This topic has been on my mind lately because my institution hosted WCCFL 34, so I’ve had a front-row seat to some of the raw numbers.  This year, there were 157 submissions in syntax and 23 in phonology (plus 2 in both); the composition of the final program reflected this trend.  [NB: this is not an official post on behalf of the WCCFL organizing committee, although all the committee members have seen it.]

The situation isn’t new, of course, and I can imagine a few reasons for it.  One is simple demographics: there seem to be more syntacticians than phonologists (as suggested by the data here and in related posts).  Another is the existence of excellent phonology-specific conferences (mfm, LabPhon, AMP, NAPhC, etc.), which may be siphoning off work that otherwise would have gone to a general conference.  I also don’t mean to suggest that the situation is dire.  The difference may be more pronounced at some conferences than others; for example, my impression from the last few years’ programs is that there’s proportionally more phonology at CLS and BLS than at WCCFL and NELS.  And I certainly saw excellent phonology research at this year’s WCCFL.

I have no problem with being in a smaller subfield; I’m not arguing that we should try to catch up with the syntacticians.  And I know that the situation isn’t unique to phonology.  But I’d like to hear other people’s thoughts about what this means for general conferences.  What happens when the numbers get so small that serious questions arise about the value of a particular conference for phonologists?  Is it worth making a special effort to submit to conferences like WCCFL in order to sustain critical mass there?  On the one hand, I can see the value in working to maintain a phonology presence at conferences that are supposed to represent the field pretty broadly.  But on the other hand, if you want to get the best possible feedback on your work and see what other phonologists are doing, then submitting to a conference that’s light on phonology, just for symbolic reasons, may not do you the most good.



Gender data from NAPhC question periods

From Eric Bakovic
Following the lead of others reported here on Phonolist, I gathered questioner gender data at NAPhC 9 held earlier this month. Stephanie Shih was generous enough to generate the color-coded report based on the data that you see here.
I’m also copying the “raw” data below because I kept track of a few additional variables. I counted the number of males (M) and females (F) in the room during each session, which didn’t vary hugely but did vary some. I also placed integers after questioner labels (F1, M2, etc.) to keep track of repeat questioners within a single question period. Finally, if a particular question resulted in an exchange among audience members, I labeled it like so: F1 (& M2), meaning that M2 added something to the discussion of F1’s question. (Stephanie used lighter color shading to indicate this last variable.)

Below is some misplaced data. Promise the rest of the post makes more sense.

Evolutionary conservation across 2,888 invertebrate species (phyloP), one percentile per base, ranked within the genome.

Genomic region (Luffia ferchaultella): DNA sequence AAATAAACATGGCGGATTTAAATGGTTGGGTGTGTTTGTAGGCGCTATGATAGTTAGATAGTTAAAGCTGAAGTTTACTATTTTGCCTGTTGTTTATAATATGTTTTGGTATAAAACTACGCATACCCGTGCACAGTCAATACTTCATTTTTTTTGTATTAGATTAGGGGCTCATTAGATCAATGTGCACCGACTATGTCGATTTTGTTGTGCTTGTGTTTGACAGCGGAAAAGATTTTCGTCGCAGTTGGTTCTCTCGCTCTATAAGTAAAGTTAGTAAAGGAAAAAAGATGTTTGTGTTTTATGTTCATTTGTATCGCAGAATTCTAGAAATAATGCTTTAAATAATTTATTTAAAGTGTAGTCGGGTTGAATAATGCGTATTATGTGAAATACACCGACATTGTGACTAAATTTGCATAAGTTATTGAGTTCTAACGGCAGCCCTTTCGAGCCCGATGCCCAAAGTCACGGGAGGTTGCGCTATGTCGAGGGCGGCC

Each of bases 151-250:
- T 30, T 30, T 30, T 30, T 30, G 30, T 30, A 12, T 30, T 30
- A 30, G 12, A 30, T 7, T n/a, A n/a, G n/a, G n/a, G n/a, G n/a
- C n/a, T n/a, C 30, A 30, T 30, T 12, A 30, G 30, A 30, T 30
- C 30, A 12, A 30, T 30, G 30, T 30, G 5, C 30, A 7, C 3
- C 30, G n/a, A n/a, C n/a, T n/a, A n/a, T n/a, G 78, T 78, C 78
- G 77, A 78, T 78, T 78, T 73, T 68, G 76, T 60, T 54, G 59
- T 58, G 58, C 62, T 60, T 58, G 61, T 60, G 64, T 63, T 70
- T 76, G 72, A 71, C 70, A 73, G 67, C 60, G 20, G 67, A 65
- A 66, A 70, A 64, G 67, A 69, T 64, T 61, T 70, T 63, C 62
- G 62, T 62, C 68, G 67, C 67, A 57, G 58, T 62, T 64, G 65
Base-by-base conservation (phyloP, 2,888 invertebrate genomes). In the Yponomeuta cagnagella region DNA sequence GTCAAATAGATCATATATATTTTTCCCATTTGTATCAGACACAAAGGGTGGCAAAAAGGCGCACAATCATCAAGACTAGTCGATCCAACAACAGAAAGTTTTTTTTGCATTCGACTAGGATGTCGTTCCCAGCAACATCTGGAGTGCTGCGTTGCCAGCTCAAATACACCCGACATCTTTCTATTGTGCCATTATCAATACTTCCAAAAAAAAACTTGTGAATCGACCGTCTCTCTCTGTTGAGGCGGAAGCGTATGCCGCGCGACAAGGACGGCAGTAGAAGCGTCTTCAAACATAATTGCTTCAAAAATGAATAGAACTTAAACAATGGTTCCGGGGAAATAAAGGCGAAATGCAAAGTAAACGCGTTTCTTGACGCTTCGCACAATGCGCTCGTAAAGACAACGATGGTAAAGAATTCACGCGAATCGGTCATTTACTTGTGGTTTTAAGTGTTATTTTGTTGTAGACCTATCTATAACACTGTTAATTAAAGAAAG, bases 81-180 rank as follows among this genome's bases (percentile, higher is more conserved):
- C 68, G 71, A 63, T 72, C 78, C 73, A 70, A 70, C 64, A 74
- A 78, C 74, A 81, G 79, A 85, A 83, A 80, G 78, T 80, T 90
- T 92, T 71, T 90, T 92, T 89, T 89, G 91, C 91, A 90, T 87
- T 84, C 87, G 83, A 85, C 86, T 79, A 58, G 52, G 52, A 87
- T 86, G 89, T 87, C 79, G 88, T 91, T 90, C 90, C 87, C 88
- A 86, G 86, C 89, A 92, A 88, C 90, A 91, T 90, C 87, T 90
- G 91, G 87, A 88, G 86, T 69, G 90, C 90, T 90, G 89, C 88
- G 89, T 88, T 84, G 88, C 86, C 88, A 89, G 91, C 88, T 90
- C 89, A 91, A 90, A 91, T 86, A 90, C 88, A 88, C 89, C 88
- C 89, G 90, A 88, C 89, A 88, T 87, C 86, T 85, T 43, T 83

I didn’t pay very close attention to attendee status (prof/postdoc/grad/undergrad), but there was definitely some skewing there, too. There was only one female senior prof in attendance at any point, and only on the first day; by contrast, there were 6 total relatively senior male profs in attendance (one came only for the morning of the first day, and another came only for the afternoon of the second day). There was one junior female prof and there were two junior male profs. The rest was a mix of postdocs, grads, and undergrads; I don’t know the exact breakdown, but I’d say there were more female undergrads than male undergrads and that otherwise it was close to half and half.

17Ms, 12Fs
Sp: F
Qs: M1, M2, M2, M3 (& M2)
Sp: M
Ws: M1, M2, M3
16Ms, 12Fs
Sp: M & M
Qs: M1, M2, M2, F1, M3, M4, M5
14Ms, 9Fs
Sp: M
Qs: F1, M1, M2, M3, M4, F1 (& M3), M3, M5
16Ms, 11Fs
Sp: M
Qs: M1, F1, M2, F2, M3
Day 2
12Ms, 11Fs
Sp: F
Qs: M1, F1, M2 (& M1), M3, M4
Sp: M
Qs: M1, M2, M3, M4
15Ms, 11Fs
Sp: M
Qs: M1, M2, M3 (& F1, M4), M5, M3
17Ms, 11Fs
Sp: F
Qs: M1, M2, M3, M5 (& M6)
Sp: M
Qs: M1, M2, M3, M4, M5
17Ms, 12Fs
Sp: M & M
Qs: M1, M2, M3, M4, M5 (& M1, M4), M5

Kickstarting a plotting revolution: Let’s talk about data visualization

From Alexander Martin

Comments are most welcome!

A group of young researchers has started an initiative to improve scientific communication, focusing specifically on data visualization and the pitfalls of the ever-present bar plots.   While there exist a wide array of ways to display data, many people continue to choose to use bar plots, a simple graph depicting a group mean and standard error (or deviation). Unfortunately, most data aren’t as clean as bar plots make them seem, and since bar plots reveal very little about the distribution of the data, this kind of visualization can be misleading.  To finance a campaign aimed at journal editors, the group has created a Kickstarter : proposing stickers and t-shirts and has created a hashtag #barbarplots so discussion can be followed on social media platforms.  Join in the revolution and discussion about data visualization by supporting this initiative!